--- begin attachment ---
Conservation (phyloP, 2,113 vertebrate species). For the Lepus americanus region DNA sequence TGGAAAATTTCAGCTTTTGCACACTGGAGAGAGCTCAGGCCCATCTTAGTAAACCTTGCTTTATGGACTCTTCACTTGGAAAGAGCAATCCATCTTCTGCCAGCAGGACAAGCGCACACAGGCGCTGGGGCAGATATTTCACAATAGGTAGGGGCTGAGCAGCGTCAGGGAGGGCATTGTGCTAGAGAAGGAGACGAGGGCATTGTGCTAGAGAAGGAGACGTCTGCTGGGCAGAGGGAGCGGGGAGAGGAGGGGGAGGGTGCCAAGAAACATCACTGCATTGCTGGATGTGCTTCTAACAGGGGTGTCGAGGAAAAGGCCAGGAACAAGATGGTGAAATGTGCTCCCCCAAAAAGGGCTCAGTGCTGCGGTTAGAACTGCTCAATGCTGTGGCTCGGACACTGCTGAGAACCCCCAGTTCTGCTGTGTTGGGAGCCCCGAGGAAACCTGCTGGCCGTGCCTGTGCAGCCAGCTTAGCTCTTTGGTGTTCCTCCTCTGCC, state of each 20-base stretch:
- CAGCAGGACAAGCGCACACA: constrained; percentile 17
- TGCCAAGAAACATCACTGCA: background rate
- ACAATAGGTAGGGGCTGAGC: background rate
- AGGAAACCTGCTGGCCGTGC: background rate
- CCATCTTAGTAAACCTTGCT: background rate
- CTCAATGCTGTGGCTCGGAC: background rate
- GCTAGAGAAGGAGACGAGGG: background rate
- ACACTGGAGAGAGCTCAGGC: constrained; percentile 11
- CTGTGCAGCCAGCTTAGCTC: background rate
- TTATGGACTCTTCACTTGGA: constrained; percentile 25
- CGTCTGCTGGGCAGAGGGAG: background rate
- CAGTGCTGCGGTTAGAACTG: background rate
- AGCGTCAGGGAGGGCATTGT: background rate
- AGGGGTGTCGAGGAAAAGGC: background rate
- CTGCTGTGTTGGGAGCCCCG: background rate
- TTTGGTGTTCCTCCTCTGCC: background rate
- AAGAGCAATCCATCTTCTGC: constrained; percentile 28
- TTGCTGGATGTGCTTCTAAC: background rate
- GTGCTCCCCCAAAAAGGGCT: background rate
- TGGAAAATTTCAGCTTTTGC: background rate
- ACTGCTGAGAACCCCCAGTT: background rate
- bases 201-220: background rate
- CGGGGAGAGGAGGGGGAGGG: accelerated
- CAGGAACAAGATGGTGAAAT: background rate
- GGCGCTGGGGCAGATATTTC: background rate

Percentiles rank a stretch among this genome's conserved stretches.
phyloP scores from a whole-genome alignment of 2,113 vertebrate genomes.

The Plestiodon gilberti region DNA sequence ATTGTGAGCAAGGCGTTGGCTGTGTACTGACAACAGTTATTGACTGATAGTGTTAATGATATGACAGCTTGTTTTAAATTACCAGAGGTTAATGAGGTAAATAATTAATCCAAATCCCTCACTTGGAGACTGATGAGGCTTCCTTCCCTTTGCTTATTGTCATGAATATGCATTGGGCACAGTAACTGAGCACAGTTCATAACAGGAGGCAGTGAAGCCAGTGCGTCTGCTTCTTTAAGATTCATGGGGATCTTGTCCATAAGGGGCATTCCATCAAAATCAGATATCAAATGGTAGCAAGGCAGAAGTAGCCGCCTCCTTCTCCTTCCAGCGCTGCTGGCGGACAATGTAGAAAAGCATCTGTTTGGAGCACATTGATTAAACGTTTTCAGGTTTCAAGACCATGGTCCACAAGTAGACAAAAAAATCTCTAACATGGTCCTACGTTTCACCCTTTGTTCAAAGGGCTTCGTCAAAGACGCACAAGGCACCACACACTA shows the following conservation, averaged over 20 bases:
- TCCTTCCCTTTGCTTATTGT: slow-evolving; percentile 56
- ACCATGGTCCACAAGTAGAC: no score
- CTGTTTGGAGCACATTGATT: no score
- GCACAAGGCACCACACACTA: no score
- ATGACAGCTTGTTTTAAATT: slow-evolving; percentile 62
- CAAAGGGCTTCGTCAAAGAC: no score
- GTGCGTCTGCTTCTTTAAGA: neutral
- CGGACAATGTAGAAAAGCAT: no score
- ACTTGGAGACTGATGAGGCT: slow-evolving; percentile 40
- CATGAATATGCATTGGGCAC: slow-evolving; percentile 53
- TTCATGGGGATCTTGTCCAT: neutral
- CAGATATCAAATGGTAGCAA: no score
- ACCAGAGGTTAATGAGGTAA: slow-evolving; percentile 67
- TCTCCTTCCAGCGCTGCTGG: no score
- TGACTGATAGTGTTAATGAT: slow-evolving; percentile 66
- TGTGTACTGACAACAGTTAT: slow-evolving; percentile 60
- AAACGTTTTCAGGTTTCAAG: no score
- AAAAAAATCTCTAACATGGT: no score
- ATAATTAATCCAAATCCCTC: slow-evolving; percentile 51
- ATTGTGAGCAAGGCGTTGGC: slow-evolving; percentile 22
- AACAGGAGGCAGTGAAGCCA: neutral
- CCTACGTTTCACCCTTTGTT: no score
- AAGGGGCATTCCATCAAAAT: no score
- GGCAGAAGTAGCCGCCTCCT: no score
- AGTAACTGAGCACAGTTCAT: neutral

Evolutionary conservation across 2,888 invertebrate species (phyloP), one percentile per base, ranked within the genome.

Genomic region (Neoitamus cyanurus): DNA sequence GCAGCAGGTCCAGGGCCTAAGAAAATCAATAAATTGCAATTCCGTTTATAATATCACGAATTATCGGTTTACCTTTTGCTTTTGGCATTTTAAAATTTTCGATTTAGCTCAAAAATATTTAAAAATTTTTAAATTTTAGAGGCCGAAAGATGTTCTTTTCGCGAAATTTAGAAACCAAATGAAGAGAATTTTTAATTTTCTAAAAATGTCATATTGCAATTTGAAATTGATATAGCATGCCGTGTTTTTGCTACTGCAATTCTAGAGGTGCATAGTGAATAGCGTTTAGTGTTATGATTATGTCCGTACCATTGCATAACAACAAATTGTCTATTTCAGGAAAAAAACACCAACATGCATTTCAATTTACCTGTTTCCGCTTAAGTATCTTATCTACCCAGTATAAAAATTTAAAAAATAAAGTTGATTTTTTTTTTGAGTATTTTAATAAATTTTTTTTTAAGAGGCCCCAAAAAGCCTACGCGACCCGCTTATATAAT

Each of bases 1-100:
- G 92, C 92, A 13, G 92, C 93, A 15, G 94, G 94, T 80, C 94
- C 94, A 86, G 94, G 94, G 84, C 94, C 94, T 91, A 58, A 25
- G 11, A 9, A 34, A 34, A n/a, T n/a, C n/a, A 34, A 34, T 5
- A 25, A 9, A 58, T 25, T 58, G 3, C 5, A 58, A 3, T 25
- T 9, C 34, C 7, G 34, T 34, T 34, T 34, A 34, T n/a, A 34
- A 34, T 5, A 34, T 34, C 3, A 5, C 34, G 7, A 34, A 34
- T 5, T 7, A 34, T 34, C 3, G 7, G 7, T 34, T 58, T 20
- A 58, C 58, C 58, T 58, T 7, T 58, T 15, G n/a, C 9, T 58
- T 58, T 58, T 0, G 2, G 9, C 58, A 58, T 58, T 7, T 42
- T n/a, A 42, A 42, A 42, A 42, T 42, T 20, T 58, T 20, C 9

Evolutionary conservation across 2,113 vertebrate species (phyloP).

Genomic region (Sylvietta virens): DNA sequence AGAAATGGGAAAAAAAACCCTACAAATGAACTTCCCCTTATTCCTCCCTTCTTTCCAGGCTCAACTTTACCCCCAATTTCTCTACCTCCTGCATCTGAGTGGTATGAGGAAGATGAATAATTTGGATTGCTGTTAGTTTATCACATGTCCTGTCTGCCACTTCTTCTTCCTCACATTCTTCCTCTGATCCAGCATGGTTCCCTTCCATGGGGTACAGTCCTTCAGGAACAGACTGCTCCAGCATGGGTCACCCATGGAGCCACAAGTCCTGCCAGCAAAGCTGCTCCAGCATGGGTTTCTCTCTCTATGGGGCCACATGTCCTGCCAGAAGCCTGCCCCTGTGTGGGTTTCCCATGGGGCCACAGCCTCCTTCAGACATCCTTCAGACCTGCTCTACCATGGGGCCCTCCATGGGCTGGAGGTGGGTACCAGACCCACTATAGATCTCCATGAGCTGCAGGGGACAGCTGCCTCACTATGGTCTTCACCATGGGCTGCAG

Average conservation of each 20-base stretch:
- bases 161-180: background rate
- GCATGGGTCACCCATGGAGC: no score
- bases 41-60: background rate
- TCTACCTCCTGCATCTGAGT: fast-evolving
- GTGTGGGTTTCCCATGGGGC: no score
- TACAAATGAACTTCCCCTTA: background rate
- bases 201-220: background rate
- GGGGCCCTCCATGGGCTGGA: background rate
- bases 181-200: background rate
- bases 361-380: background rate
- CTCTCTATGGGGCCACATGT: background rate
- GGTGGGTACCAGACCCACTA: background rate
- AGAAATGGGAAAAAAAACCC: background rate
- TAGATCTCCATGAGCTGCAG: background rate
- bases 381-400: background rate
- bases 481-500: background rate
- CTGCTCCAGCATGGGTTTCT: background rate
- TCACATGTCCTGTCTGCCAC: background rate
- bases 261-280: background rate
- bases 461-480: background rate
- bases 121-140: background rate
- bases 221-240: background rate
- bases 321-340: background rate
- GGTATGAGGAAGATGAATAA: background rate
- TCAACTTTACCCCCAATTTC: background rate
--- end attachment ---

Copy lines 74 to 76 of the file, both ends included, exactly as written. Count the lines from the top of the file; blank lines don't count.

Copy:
- TCTACCTCCTGCATCTGAGT: fast-evolving
- GTGTGGGTTTCCCATGGGGC: no score
- TACAAATGAACTTCCCCTTA: background rate